Some examples for tracking sentiment-based value include:
Using an industry standard like Net Promoter Score to determine member satisfaction, asking questions about which programs members are using, etc. will give you qualitative insights into the community. Check out the results from CMX’s first Health Survey!
Making time to hear the feedback of your community is invaluable, and your members will appreciate the effort. Ensuring you set expectations for the call, so your member knows how their feedback will be used, is important.
How can your members share the impact the community has had on them? Encourage them to share their story on social media, or create a submission form that you then turn into member case studies!Gathering value creation stories is the art of community building. It requires time, personal connections, relationships and the space for members to share the value they are both creating and getting from the community.
Commonly referred to in the Industry as User-Generated Content (UGC). In addition to assessing non-metric based value and key metrics, assessing the quality of user-generated content is critical in understanding the value being created in the community. Shining a spotlight on member created content is critical to members feeling valued and rewarded.
Measure the success of UGC with these five criteria:
1. Shareability: How often is this piece of content being utilized or shared in or outside of the community?
2. Uniqueness: Is this content new for the community? Has this topic/theme been covered before?
3. Comprehensiveness: Is the content detailed and informative? Does it answer all questions about this topic/theme?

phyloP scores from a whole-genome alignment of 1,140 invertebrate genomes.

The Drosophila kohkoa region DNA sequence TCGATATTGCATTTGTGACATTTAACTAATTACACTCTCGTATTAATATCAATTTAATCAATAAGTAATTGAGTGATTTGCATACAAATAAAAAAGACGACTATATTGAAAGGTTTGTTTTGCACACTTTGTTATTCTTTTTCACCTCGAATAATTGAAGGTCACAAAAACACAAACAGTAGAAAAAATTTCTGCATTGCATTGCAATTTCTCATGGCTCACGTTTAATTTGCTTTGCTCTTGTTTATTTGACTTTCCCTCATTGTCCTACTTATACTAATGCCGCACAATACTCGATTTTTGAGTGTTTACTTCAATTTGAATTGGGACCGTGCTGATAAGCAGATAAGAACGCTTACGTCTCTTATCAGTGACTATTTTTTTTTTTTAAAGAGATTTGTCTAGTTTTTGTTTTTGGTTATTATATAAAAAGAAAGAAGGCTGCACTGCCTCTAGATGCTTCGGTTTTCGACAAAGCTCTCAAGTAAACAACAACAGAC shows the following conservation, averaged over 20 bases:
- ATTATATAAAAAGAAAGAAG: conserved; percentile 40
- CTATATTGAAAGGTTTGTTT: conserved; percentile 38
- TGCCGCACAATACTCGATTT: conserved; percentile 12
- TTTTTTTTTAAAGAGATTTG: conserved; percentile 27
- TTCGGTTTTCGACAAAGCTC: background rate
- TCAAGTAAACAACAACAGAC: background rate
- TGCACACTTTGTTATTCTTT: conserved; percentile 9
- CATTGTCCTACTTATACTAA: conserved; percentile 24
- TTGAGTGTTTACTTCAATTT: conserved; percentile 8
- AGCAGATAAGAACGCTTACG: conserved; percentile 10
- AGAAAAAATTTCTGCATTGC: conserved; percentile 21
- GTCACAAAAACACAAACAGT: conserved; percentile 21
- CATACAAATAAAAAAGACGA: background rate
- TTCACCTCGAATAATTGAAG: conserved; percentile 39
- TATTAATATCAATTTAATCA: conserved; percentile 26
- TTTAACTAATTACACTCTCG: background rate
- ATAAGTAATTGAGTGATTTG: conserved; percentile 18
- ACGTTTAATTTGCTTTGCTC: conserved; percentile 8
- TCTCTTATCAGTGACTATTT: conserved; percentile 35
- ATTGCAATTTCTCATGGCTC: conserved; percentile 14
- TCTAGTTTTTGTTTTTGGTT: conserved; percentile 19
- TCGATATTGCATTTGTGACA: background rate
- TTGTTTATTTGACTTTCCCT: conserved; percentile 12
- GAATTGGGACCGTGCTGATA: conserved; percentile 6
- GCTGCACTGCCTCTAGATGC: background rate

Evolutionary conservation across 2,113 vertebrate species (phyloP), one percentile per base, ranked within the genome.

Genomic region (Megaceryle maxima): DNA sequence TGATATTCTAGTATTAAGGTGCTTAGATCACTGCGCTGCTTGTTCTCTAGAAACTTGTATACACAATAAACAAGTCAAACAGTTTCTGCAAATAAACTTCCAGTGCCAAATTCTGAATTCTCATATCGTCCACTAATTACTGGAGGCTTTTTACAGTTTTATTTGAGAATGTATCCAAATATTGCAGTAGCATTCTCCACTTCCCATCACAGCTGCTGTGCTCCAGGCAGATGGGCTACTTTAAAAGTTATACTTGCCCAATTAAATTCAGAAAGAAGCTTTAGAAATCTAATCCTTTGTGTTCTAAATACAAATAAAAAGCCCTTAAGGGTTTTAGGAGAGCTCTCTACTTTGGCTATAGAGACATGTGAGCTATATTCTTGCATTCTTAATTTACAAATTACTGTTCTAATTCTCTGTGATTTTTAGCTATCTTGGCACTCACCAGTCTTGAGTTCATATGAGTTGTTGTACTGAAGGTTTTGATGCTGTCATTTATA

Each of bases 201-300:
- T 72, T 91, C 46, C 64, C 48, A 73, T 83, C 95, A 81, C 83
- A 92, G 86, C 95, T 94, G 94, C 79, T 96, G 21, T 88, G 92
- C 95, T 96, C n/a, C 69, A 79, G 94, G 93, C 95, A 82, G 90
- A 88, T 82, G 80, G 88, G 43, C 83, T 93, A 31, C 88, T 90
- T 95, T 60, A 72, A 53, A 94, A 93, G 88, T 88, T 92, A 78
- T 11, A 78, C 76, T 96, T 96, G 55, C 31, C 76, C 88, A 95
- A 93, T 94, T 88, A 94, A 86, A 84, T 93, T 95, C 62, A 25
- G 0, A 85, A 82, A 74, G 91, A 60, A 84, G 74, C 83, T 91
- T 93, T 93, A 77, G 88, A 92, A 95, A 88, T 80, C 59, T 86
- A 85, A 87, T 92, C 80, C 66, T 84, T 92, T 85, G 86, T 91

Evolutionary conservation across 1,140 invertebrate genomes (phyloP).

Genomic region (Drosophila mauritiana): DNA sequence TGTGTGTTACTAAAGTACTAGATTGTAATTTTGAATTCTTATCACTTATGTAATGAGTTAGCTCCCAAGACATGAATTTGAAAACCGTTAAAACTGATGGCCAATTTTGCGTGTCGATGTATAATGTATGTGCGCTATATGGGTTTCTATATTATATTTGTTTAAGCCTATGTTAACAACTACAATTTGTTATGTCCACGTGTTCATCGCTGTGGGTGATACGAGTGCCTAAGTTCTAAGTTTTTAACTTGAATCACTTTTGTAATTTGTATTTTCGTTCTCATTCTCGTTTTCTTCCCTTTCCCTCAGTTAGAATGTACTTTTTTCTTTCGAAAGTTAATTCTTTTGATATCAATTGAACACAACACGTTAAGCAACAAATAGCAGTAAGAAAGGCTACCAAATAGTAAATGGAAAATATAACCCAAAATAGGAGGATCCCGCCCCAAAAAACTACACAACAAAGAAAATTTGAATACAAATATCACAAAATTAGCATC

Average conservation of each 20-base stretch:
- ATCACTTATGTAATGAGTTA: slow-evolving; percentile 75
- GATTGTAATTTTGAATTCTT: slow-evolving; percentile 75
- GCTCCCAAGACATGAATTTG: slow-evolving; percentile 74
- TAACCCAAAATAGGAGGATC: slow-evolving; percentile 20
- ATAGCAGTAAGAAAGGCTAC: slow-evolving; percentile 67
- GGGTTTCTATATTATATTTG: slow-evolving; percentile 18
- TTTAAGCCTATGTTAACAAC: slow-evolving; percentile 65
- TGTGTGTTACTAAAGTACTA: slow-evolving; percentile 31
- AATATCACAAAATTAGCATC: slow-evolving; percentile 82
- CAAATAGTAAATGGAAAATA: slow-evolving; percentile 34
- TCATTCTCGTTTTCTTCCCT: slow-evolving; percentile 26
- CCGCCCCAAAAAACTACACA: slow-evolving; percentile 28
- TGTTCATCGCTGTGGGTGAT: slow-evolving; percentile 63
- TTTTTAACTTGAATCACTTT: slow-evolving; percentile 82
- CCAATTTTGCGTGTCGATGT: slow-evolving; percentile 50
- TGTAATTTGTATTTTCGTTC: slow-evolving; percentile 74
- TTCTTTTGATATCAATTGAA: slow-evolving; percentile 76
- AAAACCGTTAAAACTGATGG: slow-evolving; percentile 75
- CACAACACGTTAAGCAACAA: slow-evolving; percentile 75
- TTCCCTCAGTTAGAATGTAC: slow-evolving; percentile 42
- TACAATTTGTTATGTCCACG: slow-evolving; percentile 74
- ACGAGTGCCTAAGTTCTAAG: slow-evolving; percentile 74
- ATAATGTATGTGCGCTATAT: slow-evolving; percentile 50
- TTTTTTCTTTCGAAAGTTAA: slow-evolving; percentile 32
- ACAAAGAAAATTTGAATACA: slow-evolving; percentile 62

4. Instant gratification: How quickly can the information in the content be applied by the reader?
5. Evergreen factor: Will this content be still in demand a number of years down the road?
Success metrics change with every community, because the business goal, the members, and the expectations for each community are unique! Not only that, but there may be some disparity between the metrics a community manager tracks and the metrics they report on to their executive team.
We break community measurement down into three levels:
1. Business Strategy
Use the SPACES model to determine which business goal your community is going to achieve. For example, is your community going to drive Acquisition and Sales? Is your community going to drive Customer Success initiatives for current users?
2. Community Strategy
Determine what kinds of community programming are you going to implement into your community in order to achieve the above business goals. Some examples: an online community forum, distributed events programs, user-generated content initiatives.
3. Tactical Strategy
Determine the strategy to ensure that the above programs are successful. In order to make an online community successful, you’ll need to drive engagement with rituals, welcome messages, etc.
When preparing for the report and collecting both sentiment-based and metrics-based information, it’s important to consider the audience you are reporting to. For example, the community manager might be tracking the number of new visitors per month, number of comments, posts per month, number of reactions, and churn rate. In their reporting to the rest of the Community Team, they might only report on the number of comments, posts, and reactions. In their reporting to the executive team, they may focus mainly on the number of new visitors, as this is the metric that relates directly to the business goals.
Check out the Community MBA course to learn more about implementing the Community Measurement Strategy.